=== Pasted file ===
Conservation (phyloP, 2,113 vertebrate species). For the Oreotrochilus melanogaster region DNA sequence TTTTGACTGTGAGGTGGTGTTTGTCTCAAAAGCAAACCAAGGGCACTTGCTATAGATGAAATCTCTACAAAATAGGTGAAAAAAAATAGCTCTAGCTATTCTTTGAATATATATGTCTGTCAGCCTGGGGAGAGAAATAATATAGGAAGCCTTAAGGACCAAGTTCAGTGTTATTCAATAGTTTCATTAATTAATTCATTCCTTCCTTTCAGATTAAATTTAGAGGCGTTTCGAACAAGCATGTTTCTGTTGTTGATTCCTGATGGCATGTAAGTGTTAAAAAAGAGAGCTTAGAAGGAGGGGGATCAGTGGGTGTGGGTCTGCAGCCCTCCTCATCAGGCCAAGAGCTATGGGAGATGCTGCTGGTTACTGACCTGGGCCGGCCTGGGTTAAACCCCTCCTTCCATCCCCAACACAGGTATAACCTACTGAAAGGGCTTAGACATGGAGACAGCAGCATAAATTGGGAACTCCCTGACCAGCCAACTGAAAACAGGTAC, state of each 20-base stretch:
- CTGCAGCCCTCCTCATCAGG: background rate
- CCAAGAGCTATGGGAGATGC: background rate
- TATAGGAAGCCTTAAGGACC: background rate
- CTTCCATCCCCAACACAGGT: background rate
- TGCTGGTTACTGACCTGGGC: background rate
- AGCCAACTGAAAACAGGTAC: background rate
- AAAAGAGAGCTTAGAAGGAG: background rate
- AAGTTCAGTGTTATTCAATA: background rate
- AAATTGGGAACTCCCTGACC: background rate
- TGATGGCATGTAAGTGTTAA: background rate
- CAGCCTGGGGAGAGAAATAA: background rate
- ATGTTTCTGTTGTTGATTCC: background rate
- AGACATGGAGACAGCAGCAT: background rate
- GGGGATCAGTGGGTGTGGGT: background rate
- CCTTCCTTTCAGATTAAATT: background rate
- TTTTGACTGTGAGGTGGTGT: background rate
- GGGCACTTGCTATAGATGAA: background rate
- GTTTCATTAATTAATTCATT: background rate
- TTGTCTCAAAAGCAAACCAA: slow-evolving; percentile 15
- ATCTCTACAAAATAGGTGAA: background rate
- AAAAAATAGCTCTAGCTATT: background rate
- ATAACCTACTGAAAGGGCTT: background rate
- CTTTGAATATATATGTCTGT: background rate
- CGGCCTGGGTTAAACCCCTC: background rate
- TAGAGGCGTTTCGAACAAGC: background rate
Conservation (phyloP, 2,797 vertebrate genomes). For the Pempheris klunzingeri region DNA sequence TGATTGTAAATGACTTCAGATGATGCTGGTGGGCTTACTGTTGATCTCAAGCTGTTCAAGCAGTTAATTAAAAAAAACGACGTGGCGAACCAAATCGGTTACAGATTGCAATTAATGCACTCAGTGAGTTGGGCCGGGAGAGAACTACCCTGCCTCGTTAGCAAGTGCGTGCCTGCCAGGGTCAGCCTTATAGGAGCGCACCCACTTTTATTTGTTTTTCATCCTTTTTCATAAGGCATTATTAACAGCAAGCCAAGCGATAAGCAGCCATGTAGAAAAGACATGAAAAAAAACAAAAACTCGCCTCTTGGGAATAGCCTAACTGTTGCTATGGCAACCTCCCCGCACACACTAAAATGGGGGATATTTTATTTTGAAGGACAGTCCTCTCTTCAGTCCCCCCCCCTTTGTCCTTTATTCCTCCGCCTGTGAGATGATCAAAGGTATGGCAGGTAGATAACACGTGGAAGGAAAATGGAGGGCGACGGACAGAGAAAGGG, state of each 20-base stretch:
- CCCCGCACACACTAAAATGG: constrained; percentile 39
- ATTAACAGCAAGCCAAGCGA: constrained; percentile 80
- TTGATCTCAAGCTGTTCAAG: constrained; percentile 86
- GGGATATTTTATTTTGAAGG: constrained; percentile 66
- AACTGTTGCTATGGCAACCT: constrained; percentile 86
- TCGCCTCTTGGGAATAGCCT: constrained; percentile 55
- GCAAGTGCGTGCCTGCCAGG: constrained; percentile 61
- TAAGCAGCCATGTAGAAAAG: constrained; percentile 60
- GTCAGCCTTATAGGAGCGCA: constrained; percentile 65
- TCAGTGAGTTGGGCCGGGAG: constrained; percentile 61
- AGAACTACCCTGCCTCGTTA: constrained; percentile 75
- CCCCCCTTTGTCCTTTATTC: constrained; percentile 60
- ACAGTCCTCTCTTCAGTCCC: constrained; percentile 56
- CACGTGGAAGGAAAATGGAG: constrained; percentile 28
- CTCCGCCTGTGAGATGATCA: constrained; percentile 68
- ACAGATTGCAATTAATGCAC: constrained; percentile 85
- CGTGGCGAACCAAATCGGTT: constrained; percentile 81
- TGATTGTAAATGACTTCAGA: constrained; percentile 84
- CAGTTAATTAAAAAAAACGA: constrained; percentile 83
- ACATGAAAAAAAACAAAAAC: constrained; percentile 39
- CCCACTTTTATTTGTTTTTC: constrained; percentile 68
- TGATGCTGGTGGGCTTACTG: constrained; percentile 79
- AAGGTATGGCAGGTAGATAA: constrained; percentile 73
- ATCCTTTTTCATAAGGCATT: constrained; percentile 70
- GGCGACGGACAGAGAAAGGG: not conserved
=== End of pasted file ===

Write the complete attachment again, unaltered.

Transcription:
Conservation (phyloP, 2,113 vertebrate species). For the Oreotrochilus melanogaster region DNA sequence TTTTGACTGTGAGGTGGTGTTTGTCTCAAAAGCAAACCAAGGGCACTTGCTATAGATGAAATCTCTACAAAATAGGTGAAAAAAAATAGCTCTAGCTATTCTTTGAATATATATGTCTGTCAGCCTGGGGAGAGAAATAATATAGGAAGCCTTAAGGACCAAGTTCAGTGTTATTCAATAGTTTCATTAATTAATTCATTCCTTCCTTTCAGATTAAATTTAGAGGCGTTTCGAACAAGCATGTTTCTGTTGTTGATTCCTGATGGCATGTAAGTGTTAAAAAAGAGAGCTTAGAAGGAGGGGGATCAGTGGGTGTGGGTCTGCAGCCCTCCTCATCAGGCCAAGAGCTATGGGAGATGCTGCTGGTTACTGACCTGGGCCGGCCTGGGTTAAACCCCTCCTTCCATCCCCAACACAGGTATAACCTACTGAAAGGGCTTAGACATGGAGACAGCAGCATAAATTGGGAACTCCCTGACCAGCCAACTGAAAACAGGTAC, state of each 20-base stretch:
- CTGCAGCCCTCCTCATCAGG: background rate
- CCAAGAGCTATGGGAGATGC: background rate
- TATAGGAAGCCTTAAGGACC: background rate
- CTTCCATCCCCAACACAGGT: background rate
- TGCTGGTTACTGACCTGGGC: background rate
- AGCCAACTGAAAACAGGTAC: background rate
- AAAAGAGAGCTTAGAAGGAG: background rate
- AAGTTCAGTGTTATTCAATA: background rate
- AAATTGGGAACTCCCTGACC: background rate
- TGATGGCATGTAAGTGTTAA: background rate
- CAGCCTGGGGAGAGAAATAA: background rate
- ATGTTTCTGTTGTTGATTCC: background rate
- AGACATGGAGACAGCAGCAT: background rate
- GGGGATCAGTGGGTGTGGGT: background rate
- CCTTCCTTTCAGATTAAATT: background rate
- TTTTGACTGTGAGGTGGTGT: background rate
- GGGCACTTGCTATAGATGAA: background rate
- GTTTCATTAATTAATTCATT: background rate
- TTGTCTCAAAAGCAAACCAA: slow-evolving; percentile 15
- ATCTCTACAAAATAGGTGAA: background rate
- AAAAAATAGCTCTAGCTATT: background rate
- ATAACCTACTGAAAGGGCTT: background rate
- CTTTGAATATATATGTCTGT: background rate
- CGGCCTGGGTTAAACCCCTC: background rate
- TAGAGGCGTTTCGAACAAGC: background rate
Conservation (phyloP, 2,797 vertebrate genomes). For the Pempheris klunzingeri region DNA sequence TGATTGTAAATGACTTCAGATGATGCTGGTGGGCTTACTGTTGATCTCAAGCTGTTCAAGCAGTTAATTAAAAAAAACGACGTGGCGAACCAAATCGGTTACAGATTGCAATTAATGCACTCAGTGAGTTGGGCCGGGAGAGAACTACCCTGCCTCGTTAGCAAGTGCGTGCCTGCCAGGGTCAGCCTTATAGGAGCGCACCCACTTTTATTTGTTTTTCATCCTTTTTCATAAGGCATTATTAACAGCAAGCCAAGCGATAAGCAGCCATGTAGAAAAGACATGAAAAAAAACAAAAACTCGCCTCTTGGGAATAGCCTAACTGTTGCTATGGCAACCTCCCCGCACACACTAAAATGGGGGATATTTTATTTTGAAGGACAGTCCTCTCTTCAGTCCCCCCCCCTTTGTCCTTTATTCCTCCGCCTGTGAGATGATCAAAGGTATGGCAGGTAGATAACACGTGGAAGGAAAATGGAGGGCGACGGACAGAGAAAGGG, state of each 20-base stretch:
- CCCCGCACACACTAAAATGG: constrained; percentile 39
- ATTAACAGCAAGCCAAGCGA: constrained; percentile 80
- TTGATCTCAAGCTGTTCAAG: constrained; percentile 86
- GGGATATTTTATTTTGAAGG: constrained; percentile 66
- AACTGTTGCTATGGCAACCT: constrained; percentile 86
- TCGCCTCTTGGGAATAGCCT: constrained; percentile 55
- GCAAGTGCGTGCCTGCCAGG: constrained; percentile 61
- TAAGCAGCCATGTAGAAAAG: constrained; percentile 60
- GTCAGCCTTATAGGAGCGCA: constrained; percentile 65
- TCAGTGAGTTGGGCCGGGAG: constrained; percentile 61
- AGAACTACCCTGCCTCGTTA: constrained; percentile 75
- CCCCCCTTTGTCCTTTATTC: constrained; percentile 60
- ACAGTCCTCTCTTCAGTCCC: constrained; percentile 56
- CACGTGGAAGGAAAATGGAG: constrained; percentile 28
- CTCCGCCTGTGAGATGATCA: constrained; percentile 68
- ACAGATTGCAATTAATGCAC: constrained; percentile 85
- CGTGGCGAACCAAATCGGTT: constrained; percentile 81
- TGATTGTAAATGACTTCAGA: constrained; percentile 84
- CAGTTAATTAAAAAAAACGA: constrained; percentile 83
- ACATGAAAAAAAACAAAAAC: constrained; percentile 39
- CCCACTTTTATTTGTTTTTC: constrained; percentile 68
- TGATGCTGGTGGGCTTACTG: constrained; percentile 79
- AAGGTATGGCAGGTAGATAA: constrained; percentile 73
- ATCCTTTTTCATAAGGCATT: constrained; percentile 70
- GGCGACGGACAGAGAAAGGG: not conserved